Note: I wrote this primarily for a PhD audience, back in 2002, and therefore made references to the lab lifestyle, such as cooking ramen noodles in beakers (which of course none of us still do, right?)!
You are familiar with the scenario, because it is the same for anyone trying to break into a new career path. Your application is not delectable unless you had experience in the industry – which you can’t get unless you break in. Before you bash your head into the nearest wall, or worse, cook your last pack of ramen noodles in the reagent beaker to eat away your woes, take heart: these considerations will help initiate yourself into the new reality show: the Pharmaceutical Industry.
Preliminary Questions to Ask Yourself
- Can I handle change in my life and an unfamiliar world?
- Can I face personal rejection (I know we’ve all been rejected or challenged as graduate students, but new faces of rejection takes some steel and preparation.)
- Can I and do I like working with people? By this, I mean, even when you feel like crap.
- Can I give up some (or all) eccentricities that may endear me to the research community but may alarm other professionals?
- Can I keep up with paperwork and administrative tasks, like booking appointments, writing monthly reports, writing a business plan? If I don’t know how, can I learn?
- Can I accept the fact that not all people will give me respect and immediately recognize me as a knowledgeable “doctor” unless I do groundwork and prove my worth?
- Can I accept the fact that I will adhere to a set of rules, regulations, compliance guidelines, and many unwritten-yet-critical games of a business?
- Can I accept the fact that I will be measured by numbers and quotas and many sets of qualitative and quantitative variables that may determine how I feel about myself?
- Am I mature enough to know how I should feel about myself in spite of bales of reports and statistics on my performance? (This includes not getting too down on yourself or getting too big a head.)
Skills Transfer – Less Complicated than Your Western (or favorite directional) Blot
Your resume takes a lot of “preparation work on the preparation.” This is not unlike making a dating video or an audition tape for “Survivor.” This is your first chance to make the right impression, and may be your only chance. Take your current resume (“Curriculum vitae” or C.V. should be turned into resume format – please see related links on how to do this) and pretend that your research career has just been acquired by a company. Strip each section of your resume to the bone and see what the skill really is.
If your resume reads like a classical research CV, and has sections like “Research projects”, “Publications”, and “Talks”, you need to write a little story surrounding significant items. Let me use an example of a project that I have absolutely no clue of, to show how easy this exercise is:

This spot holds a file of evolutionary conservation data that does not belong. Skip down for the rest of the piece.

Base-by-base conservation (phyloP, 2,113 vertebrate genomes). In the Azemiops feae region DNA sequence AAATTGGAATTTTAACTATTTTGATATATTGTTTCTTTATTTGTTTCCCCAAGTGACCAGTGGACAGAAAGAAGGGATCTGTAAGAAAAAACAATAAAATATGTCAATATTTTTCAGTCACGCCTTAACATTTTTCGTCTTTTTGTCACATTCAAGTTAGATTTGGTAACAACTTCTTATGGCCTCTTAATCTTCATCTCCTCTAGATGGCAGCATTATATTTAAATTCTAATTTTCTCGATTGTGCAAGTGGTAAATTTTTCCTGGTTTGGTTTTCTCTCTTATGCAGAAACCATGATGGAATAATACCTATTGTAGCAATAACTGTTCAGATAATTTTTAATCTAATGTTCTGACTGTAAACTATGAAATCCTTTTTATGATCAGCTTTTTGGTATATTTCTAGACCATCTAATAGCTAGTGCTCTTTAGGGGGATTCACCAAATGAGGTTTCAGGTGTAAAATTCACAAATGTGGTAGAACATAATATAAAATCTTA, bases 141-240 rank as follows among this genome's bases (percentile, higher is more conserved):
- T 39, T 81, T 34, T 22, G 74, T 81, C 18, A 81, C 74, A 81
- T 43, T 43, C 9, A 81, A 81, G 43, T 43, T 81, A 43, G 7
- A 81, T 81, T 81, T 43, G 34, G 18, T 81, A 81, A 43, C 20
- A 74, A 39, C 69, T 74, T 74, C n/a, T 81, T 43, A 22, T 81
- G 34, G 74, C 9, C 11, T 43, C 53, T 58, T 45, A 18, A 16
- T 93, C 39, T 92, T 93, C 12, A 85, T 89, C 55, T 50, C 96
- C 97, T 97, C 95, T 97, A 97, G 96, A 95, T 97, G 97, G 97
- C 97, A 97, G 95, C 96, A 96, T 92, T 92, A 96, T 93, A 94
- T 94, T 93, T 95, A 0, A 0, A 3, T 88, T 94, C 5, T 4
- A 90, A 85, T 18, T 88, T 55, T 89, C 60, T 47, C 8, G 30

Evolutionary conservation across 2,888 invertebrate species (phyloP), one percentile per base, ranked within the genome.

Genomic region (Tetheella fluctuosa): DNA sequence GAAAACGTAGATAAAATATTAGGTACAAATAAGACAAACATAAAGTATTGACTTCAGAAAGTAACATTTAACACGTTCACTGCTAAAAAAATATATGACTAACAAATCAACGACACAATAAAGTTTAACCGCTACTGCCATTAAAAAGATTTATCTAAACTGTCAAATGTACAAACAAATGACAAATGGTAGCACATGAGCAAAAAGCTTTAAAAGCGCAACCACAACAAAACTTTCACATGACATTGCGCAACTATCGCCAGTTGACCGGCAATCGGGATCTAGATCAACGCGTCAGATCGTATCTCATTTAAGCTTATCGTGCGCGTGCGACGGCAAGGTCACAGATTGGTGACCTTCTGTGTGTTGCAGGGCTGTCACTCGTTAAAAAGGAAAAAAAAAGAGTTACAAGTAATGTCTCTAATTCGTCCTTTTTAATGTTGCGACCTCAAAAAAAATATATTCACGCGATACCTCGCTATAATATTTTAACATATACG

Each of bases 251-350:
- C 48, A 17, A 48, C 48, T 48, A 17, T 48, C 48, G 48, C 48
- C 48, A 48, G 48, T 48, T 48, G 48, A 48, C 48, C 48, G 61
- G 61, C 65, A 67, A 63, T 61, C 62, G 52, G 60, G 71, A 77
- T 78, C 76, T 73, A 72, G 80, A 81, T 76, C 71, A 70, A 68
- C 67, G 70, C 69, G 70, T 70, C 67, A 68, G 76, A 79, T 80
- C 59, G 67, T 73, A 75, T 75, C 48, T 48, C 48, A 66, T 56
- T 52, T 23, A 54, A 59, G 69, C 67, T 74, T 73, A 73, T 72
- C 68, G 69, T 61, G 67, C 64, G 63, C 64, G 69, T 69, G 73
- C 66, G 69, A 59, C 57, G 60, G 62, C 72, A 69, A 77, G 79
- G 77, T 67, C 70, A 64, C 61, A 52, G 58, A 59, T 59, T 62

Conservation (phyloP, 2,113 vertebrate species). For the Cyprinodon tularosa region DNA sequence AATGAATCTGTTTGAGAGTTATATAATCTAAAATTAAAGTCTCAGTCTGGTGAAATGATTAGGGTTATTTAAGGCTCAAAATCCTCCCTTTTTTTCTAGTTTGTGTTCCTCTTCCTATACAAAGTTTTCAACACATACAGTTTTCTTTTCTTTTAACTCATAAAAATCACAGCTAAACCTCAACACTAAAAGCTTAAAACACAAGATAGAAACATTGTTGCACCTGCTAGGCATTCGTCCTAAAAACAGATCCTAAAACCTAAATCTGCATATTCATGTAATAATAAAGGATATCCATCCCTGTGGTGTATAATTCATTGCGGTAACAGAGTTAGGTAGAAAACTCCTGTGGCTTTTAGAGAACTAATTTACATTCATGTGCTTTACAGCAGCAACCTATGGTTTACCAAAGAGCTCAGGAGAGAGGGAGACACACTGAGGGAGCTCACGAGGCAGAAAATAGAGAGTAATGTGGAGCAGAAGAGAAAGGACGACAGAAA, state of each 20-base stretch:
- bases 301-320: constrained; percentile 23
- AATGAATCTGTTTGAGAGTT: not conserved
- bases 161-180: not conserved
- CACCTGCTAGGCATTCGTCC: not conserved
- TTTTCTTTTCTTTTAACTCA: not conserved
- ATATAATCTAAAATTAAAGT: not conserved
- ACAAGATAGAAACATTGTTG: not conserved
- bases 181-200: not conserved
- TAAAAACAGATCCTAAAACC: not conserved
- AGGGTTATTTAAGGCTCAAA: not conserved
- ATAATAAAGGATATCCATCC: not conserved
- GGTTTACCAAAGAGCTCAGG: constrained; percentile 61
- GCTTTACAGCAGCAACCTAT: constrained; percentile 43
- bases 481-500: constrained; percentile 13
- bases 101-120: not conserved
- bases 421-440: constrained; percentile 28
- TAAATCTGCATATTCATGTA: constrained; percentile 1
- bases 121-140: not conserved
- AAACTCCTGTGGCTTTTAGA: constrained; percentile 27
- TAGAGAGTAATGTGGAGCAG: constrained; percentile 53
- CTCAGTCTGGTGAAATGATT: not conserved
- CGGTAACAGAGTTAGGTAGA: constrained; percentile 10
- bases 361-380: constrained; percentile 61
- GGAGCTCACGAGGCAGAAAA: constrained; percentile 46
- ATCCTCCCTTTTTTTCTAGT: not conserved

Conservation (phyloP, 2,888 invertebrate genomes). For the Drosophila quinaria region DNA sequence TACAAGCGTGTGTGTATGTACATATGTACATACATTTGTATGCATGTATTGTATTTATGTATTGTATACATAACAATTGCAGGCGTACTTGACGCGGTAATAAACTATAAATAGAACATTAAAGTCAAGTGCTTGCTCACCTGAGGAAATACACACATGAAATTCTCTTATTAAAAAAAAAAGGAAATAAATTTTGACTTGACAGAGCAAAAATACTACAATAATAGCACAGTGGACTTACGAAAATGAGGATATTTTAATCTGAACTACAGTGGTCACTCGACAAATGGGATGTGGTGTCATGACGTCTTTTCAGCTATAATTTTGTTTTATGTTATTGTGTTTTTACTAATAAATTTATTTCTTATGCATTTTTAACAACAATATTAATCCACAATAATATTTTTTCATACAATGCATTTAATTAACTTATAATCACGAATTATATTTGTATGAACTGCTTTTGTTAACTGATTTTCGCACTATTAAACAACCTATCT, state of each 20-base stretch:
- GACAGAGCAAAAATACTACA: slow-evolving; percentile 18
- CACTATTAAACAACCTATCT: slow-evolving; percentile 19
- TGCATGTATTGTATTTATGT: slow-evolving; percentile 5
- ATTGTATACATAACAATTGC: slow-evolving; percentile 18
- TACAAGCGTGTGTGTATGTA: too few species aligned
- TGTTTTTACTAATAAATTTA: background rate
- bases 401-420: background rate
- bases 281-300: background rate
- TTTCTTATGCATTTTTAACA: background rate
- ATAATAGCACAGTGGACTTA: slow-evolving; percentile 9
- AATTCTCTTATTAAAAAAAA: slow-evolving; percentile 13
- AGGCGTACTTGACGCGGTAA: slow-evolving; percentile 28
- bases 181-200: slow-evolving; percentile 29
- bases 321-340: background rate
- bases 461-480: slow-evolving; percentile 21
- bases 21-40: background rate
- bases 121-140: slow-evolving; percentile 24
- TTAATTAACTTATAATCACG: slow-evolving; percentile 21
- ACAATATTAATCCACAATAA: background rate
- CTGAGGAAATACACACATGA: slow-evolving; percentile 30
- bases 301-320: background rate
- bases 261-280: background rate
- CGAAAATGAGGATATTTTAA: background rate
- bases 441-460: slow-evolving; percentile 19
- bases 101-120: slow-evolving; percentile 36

“Resolution of neutron powder diffractometers.”
A possible story may be: To get this project done, I had collaborated with person X and Y so I could get parts of the main job done. I also had to get an undergrad student to prep the equipment, make test solutions, and get coffee.
When stripped to the core, the bare skills involved include:
* Project planning.
* Identification of resources and needs.
* Development of key collaborators.
* Coordination of admin./interns.
The more complex and involved your project is, the more skills you can identify. Did you implement, manage (supervise), present (verbalize), interpret, synthesize, integrate? Even something as simple as: “Monthly seminar presentations to faculty members and students” can be transferred to Presentation Skills, through which you present clinical and scientific data to clients.
An approach you can use is to look at the skills required of a position, and look at your resume for examples of demonstrating this skill that can be transferable. Here are some skills from a typical medical science liaison position:
1. Excellent interpersonal and communication skills
2. Learn and comprehend copious scientific content
3. Focus on the customer
4. Ability to work with often demanding or difficult clients
5. Excellent self-management skills
6. Strong teamwork/Interpersonal skills
7. Innovation and creativity
If you’re a PhD, number 2 and 5 are given (if you’re in your 15th year of graduate work, then you need to work on #5 or get a new project.) Number 7 may be a creative way you had approached a research problem, to demonstrate that you can be “innovative and creative.”
Visit the Medical Science Liaison Job page (http://www.msljobs.com). Find the job description for the position you want, and look for transferable skills. If you don’t have enough of the skills, now is the time to cultivate them. Ask to coordinate or supervise certain lab projects or activities. Consider posting your resume online, in search databases or on your web site. Now, more than ever, recruiters are looking online to find suitable candidates.
Now that you’re comfortable with your industry-friendly resume. You may even be pleased to have so many core skills that you were previously oblivious to. Now comes an interesting task: who may give you a chance and what are your options?